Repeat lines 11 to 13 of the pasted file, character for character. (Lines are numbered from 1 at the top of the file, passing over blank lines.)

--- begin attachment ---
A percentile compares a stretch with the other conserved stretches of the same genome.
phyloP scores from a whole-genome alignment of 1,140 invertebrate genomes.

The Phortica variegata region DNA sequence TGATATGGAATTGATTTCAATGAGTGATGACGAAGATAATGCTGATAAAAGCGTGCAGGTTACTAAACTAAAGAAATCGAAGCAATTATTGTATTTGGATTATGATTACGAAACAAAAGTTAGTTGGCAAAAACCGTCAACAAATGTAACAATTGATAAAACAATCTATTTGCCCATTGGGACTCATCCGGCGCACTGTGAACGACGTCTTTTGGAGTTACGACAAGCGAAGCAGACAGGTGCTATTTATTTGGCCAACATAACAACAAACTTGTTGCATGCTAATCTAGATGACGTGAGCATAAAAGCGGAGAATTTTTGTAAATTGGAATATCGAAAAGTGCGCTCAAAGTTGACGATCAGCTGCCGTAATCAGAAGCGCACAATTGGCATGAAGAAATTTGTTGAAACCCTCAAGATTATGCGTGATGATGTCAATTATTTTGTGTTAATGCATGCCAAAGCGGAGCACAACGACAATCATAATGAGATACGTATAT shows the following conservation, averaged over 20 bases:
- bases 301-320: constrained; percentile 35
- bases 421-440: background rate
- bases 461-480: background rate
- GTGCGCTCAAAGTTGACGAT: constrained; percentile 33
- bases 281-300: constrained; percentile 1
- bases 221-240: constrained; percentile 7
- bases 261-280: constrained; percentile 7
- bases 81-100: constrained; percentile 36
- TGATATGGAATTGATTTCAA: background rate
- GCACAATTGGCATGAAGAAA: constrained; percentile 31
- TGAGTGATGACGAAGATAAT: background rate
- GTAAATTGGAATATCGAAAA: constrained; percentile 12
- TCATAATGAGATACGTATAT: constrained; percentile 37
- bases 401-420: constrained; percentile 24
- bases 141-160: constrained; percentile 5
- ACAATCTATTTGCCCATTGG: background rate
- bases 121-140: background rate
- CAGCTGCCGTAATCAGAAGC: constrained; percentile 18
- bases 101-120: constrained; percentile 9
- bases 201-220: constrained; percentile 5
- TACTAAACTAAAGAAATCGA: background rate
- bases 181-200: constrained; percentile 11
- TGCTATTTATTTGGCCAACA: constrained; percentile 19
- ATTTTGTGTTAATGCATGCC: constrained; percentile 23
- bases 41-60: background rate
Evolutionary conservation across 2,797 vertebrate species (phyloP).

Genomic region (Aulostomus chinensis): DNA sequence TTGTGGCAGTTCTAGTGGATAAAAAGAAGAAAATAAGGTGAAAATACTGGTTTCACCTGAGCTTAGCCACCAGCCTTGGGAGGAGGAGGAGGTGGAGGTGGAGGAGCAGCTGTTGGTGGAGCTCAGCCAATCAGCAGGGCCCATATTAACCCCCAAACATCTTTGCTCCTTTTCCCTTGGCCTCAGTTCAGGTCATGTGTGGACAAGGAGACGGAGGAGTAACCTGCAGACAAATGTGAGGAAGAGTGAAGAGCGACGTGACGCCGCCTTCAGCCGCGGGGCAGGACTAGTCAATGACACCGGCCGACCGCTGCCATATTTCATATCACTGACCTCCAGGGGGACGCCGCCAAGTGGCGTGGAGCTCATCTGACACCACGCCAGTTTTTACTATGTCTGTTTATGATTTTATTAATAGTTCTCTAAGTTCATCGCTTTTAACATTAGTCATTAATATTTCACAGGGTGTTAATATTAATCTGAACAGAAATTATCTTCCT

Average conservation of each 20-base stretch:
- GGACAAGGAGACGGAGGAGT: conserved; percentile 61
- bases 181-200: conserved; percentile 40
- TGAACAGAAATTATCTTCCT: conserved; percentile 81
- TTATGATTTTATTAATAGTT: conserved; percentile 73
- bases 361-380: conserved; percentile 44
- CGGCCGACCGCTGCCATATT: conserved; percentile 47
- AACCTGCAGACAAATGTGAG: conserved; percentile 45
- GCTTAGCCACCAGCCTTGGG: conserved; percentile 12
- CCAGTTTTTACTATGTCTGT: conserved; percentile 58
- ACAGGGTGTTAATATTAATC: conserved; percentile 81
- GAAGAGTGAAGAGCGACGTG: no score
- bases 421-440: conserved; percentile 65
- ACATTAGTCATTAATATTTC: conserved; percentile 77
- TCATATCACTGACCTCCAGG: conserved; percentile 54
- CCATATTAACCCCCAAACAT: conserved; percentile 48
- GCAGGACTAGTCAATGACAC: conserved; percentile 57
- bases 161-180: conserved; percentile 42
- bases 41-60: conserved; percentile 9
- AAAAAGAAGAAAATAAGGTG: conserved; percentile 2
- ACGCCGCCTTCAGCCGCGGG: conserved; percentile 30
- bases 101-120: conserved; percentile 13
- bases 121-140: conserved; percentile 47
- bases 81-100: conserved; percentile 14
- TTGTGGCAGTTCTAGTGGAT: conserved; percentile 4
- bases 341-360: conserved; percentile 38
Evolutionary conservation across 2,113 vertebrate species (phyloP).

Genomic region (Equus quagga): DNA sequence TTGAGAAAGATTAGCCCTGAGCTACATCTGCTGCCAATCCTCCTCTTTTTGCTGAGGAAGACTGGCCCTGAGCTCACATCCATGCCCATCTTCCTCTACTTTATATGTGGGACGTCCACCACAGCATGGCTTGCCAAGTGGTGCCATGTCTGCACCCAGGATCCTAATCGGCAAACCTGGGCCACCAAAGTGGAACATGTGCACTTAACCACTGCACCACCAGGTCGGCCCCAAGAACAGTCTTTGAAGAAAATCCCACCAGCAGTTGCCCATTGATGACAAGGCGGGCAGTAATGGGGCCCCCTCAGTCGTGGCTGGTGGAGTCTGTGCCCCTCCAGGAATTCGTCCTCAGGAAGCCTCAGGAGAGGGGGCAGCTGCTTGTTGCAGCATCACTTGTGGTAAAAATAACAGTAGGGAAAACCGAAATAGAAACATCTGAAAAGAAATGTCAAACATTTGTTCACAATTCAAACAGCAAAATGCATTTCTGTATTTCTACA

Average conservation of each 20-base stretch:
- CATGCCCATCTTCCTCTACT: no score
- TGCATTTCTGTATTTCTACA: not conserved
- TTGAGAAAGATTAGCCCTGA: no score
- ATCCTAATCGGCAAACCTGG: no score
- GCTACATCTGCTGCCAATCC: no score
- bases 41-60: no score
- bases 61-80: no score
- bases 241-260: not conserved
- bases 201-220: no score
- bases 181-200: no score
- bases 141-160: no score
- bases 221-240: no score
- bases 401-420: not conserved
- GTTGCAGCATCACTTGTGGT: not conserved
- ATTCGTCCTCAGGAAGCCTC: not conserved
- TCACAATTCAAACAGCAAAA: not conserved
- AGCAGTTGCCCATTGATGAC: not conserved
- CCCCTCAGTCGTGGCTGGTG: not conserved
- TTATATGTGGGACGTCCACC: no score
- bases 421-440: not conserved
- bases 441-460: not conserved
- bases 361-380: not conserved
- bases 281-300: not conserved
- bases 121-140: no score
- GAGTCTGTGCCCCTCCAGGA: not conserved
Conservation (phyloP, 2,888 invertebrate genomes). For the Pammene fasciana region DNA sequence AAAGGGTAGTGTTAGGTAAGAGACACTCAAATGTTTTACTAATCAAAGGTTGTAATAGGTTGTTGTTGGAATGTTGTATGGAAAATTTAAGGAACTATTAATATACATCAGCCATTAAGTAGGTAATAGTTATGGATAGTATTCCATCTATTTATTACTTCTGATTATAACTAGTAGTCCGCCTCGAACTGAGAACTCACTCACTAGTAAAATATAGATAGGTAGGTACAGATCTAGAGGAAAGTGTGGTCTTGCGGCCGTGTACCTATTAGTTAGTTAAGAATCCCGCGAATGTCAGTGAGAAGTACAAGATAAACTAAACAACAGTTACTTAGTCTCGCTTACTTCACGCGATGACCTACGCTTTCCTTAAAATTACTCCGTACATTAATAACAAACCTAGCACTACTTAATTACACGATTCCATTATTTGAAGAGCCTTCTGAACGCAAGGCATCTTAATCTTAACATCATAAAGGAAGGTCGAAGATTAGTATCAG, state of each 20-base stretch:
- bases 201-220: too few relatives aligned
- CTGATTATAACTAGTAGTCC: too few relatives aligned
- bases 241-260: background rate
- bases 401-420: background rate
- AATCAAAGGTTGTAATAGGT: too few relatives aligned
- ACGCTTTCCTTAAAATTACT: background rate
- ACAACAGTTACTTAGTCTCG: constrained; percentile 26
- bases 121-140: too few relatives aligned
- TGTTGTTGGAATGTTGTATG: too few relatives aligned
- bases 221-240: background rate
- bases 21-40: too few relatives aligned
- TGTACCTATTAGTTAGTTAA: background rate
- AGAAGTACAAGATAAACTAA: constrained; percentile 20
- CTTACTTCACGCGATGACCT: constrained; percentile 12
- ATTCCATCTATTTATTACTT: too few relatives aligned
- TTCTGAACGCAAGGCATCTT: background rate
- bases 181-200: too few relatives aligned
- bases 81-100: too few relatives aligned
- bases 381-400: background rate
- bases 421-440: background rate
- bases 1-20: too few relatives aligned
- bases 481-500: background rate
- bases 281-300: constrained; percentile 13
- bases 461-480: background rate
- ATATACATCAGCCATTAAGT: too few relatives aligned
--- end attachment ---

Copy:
- bases 81-100: constrained; percentile 36
- TGATATGGAATTGATTTCAA: background rate
- GCACAATTGGCATGAAGAAA: constrained; percentile 31